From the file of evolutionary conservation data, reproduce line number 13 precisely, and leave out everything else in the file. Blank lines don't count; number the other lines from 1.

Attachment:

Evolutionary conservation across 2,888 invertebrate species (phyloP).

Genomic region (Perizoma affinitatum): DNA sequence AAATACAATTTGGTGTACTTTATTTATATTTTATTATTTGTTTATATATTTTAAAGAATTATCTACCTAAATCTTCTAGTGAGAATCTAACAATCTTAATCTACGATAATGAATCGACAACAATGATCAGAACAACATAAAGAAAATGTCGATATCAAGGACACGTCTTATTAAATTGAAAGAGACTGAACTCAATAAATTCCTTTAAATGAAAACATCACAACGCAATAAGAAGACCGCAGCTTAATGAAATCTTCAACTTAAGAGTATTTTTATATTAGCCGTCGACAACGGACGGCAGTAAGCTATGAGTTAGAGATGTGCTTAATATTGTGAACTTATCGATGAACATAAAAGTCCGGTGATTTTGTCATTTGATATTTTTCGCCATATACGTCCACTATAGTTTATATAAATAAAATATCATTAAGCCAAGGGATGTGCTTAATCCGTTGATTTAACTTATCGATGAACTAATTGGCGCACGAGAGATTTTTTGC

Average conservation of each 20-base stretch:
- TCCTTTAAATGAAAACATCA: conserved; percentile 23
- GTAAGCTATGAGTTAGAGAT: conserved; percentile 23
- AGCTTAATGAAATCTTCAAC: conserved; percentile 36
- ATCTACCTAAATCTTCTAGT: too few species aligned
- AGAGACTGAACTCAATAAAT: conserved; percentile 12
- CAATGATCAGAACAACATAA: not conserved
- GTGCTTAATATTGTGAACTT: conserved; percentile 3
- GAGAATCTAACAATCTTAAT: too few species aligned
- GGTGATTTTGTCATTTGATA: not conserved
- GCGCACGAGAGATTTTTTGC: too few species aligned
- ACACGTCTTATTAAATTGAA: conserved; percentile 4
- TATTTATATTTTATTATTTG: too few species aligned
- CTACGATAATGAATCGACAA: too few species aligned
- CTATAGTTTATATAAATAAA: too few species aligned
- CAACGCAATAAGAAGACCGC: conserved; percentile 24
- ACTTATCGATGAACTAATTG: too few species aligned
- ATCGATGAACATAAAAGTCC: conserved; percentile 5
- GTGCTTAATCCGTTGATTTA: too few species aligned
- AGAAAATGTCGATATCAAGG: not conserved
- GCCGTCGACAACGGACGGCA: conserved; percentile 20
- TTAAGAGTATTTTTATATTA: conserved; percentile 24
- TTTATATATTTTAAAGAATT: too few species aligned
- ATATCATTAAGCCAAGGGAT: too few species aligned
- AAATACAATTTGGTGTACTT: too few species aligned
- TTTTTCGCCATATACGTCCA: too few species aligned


- GCGCACGAGAGATTTTTTGC: too few species aligned